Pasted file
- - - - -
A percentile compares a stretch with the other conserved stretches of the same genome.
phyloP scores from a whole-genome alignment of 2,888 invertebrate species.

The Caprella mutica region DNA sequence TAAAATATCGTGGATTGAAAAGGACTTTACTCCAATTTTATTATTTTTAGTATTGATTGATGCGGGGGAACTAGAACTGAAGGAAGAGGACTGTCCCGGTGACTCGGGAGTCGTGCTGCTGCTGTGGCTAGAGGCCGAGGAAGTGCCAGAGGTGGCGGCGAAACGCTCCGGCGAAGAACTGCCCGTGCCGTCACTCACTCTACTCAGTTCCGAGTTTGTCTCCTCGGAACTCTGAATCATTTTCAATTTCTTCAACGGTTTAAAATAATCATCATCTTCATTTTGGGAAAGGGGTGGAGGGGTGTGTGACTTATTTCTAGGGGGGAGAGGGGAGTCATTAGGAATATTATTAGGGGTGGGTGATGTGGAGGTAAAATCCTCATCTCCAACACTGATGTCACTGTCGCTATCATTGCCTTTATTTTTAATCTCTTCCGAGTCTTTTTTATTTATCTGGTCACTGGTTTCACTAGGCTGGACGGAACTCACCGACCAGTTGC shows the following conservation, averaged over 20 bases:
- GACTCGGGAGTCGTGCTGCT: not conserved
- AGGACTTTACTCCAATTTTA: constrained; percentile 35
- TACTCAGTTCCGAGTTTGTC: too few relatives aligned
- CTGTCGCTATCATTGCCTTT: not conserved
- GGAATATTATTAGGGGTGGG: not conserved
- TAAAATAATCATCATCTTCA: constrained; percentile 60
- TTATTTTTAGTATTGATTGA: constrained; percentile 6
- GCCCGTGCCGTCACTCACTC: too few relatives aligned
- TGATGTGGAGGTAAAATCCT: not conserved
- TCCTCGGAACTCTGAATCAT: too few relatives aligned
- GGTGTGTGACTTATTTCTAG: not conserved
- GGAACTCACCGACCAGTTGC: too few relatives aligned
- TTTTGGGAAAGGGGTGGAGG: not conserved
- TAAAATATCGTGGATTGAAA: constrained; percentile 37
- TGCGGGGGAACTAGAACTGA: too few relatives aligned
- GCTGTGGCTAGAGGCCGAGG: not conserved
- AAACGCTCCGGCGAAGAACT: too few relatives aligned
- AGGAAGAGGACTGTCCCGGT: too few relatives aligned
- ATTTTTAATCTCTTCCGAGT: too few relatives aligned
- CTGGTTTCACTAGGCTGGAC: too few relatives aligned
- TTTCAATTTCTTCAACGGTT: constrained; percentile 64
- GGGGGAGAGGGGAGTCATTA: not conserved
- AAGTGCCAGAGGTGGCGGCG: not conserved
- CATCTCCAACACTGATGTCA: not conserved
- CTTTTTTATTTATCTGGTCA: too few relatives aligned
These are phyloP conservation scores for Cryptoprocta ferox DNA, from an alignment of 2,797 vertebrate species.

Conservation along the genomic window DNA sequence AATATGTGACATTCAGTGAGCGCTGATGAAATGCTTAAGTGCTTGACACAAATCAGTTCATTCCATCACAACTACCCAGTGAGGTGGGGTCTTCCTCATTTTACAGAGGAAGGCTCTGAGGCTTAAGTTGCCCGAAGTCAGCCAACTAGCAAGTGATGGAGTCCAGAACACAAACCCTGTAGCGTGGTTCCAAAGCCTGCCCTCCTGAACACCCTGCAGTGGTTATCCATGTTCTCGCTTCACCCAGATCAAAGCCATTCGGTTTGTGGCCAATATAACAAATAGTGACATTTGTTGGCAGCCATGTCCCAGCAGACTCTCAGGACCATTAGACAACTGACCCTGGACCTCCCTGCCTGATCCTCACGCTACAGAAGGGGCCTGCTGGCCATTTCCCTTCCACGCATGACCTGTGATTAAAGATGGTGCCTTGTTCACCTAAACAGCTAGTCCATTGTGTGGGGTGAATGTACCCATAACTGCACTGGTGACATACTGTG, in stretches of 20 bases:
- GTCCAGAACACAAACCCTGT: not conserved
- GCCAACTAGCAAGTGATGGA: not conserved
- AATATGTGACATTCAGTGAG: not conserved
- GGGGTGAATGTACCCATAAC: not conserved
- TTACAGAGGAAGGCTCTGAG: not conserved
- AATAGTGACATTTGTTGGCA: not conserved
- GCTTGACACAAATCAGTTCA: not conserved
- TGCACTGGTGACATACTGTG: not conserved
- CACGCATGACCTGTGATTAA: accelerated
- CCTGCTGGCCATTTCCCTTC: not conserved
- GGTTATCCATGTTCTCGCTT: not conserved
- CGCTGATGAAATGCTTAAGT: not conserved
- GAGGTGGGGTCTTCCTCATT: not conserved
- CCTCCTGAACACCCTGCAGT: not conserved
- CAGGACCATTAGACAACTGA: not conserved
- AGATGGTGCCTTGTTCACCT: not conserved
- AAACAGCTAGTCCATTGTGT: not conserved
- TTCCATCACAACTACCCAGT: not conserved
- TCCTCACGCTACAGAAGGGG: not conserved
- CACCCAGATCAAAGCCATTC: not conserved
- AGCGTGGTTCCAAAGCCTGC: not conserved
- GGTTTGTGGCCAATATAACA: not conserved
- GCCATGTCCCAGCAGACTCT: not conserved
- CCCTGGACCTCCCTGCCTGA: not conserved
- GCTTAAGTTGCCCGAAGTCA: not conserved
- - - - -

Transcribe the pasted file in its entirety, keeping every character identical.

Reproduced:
A percentile compares a stretch with the other conserved stretches of the same genome.
phyloP scores from a whole-genome alignment of 2,888 invertebrate species.

The Caprella mutica region DNA sequence TAAAATATCGTGGATTGAAAAGGACTTTACTCCAATTTTATTATTTTTAGTATTGATTGATGCGGGGGAACTAGAACTGAAGGAAGAGGACTGTCCCGGTGACTCGGGAGTCGTGCTGCTGCTGTGGCTAGAGGCCGAGGAAGTGCCAGAGGTGGCGGCGAAACGCTCCGGCGAAGAACTGCCCGTGCCGTCACTCACTCTACTCAGTTCCGAGTTTGTCTCCTCGGAACTCTGAATCATTTTCAATTTCTTCAACGGTTTAAAATAATCATCATCTTCATTTTGGGAAAGGGGTGGAGGGGTGTGTGACTTATTTCTAGGGGGGAGAGGGGAGTCATTAGGAATATTATTAGGGGTGGGTGATGTGGAGGTAAAATCCTCATCTCCAACACTGATGTCACTGTCGCTATCATTGCCTTTATTTTTAATCTCTTCCGAGTCTTTTTTATTTATCTGGTCACTGGTTTCACTAGGCTGGACGGAACTCACCGACCAGTTGC shows the following conservation, averaged over 20 bases:
- GACTCGGGAGTCGTGCTGCT: not conserved
- AGGACTTTACTCCAATTTTA: constrained; percentile 35
- TACTCAGTTCCGAGTTTGTC: too few relatives aligned
- CTGTCGCTATCATTGCCTTT: not conserved
- GGAATATTATTAGGGGTGGG: not conserved
- TAAAATAATCATCATCTTCA: constrained; percentile 60
- TTATTTTTAGTATTGATTGA: constrained; percentile 6
- GCCCGTGCCGTCACTCACTC: too few relatives aligned
- TGATGTGGAGGTAAAATCCT: not conserved
- TCCTCGGAACTCTGAATCAT: too few relatives aligned
- GGTGTGTGACTTATTTCTAG: not conserved
- GGAACTCACCGACCAGTTGC: too few relatives aligned
- TTTTGGGAAAGGGGTGGAGG: not conserved
- TAAAATATCGTGGATTGAAA: constrained; percentile 37
- TGCGGGGGAACTAGAACTGA: too few relatives aligned
- GCTGTGGCTAGAGGCCGAGG: not conserved
- AAACGCTCCGGCGAAGAACT: too few relatives aligned
- AGGAAGAGGACTGTCCCGGT: too few relatives aligned
- ATTTTTAATCTCTTCCGAGT: too few relatives aligned
- CTGGTTTCACTAGGCTGGAC: too few relatives aligned
- TTTCAATTTCTTCAACGGTT: constrained; percentile 64
- GGGGGAGAGGGGAGTCATTA: not conserved
- AAGTGCCAGAGGTGGCGGCG: not conserved
- CATCTCCAACACTGATGTCA: not conserved
- CTTTTTTATTTATCTGGTCA: too few relatives aligned
These are phyloP conservation scores for Cryptoprocta ferox DNA, from an alignment of 2,797 vertebrate species.

Conservation along the genomic window DNA sequence AATATGTGACATTCAGTGAGCGCTGATGAAATGCTTAAGTGCTTGACACAAATCAGTTCATTCCATCACAACTACCCAGTGAGGTGGGGTCTTCCTCATTTTACAGAGGAAGGCTCTGAGGCTTAAGTTGCCCGAAGTCAGCCAACTAGCAAGTGATGGAGTCCAGAACACAAACCCTGTAGCGTGGTTCCAAAGCCTGCCCTCCTGAACACCCTGCAGTGGTTATCCATGTTCTCGCTTCACCCAGATCAAAGCCATTCGGTTTGTGGCCAATATAACAAATAGTGACATTTGTTGGCAGCCATGTCCCAGCAGACTCTCAGGACCATTAGACAACTGACCCTGGACCTCCCTGCCTGATCCTCACGCTACAGAAGGGGCCTGCTGGCCATTTCCCTTCCACGCATGACCTGTGATTAAAGATGGTGCCTTGTTCACCTAAACAGCTAGTCCATTGTGTGGGGTGAATGTACCCATAACTGCACTGGTGACATACTGTG, in stretches of 20 bases:
- GTCCAGAACACAAACCCTGT: not conserved
- GCCAACTAGCAAGTGATGGA: not conserved
- AATATGTGACATTCAGTGAG: not conserved
- GGGGTGAATGTACCCATAAC: not conserved
- TTACAGAGGAAGGCTCTGAG: not conserved
- AATAGTGACATTTGTTGGCA: not conserved
- GCTTGACACAAATCAGTTCA: not conserved
- TGCACTGGTGACATACTGTG: not conserved
- CACGCATGACCTGTGATTAA: accelerated
- CCTGCTGGCCATTTCCCTTC: not conserved
- GGTTATCCATGTTCTCGCTT: not conserved
- CGCTGATGAAATGCTTAAGT: not conserved
- GAGGTGGGGTCTTCCTCATT: not conserved
- CCTCCTGAACACCCTGCAGT: not conserved
- CAGGACCATTAGACAACTGA: not conserved
- AGATGGTGCCTTGTTCACCT: not conserved
- AAACAGCTAGTCCATTGTGT: not conserved
- TTCCATCACAACTACCCAGT: not conserved
- TCCTCACGCTACAGAAGGGG: not conserved
- CACCCAGATCAAAGCCATTC: not conserved
- AGCGTGGTTCCAAAGCCTGC: not conserved
- GGTTTGTGGCCAATATAACA: not conserved
- GCCATGTCCCAGCAGACTCT: not conserved
- CCCTGGACCTCCCTGCCTGA: not conserved
- GCTTAAGTTGCCCGAAGTCA: not conserved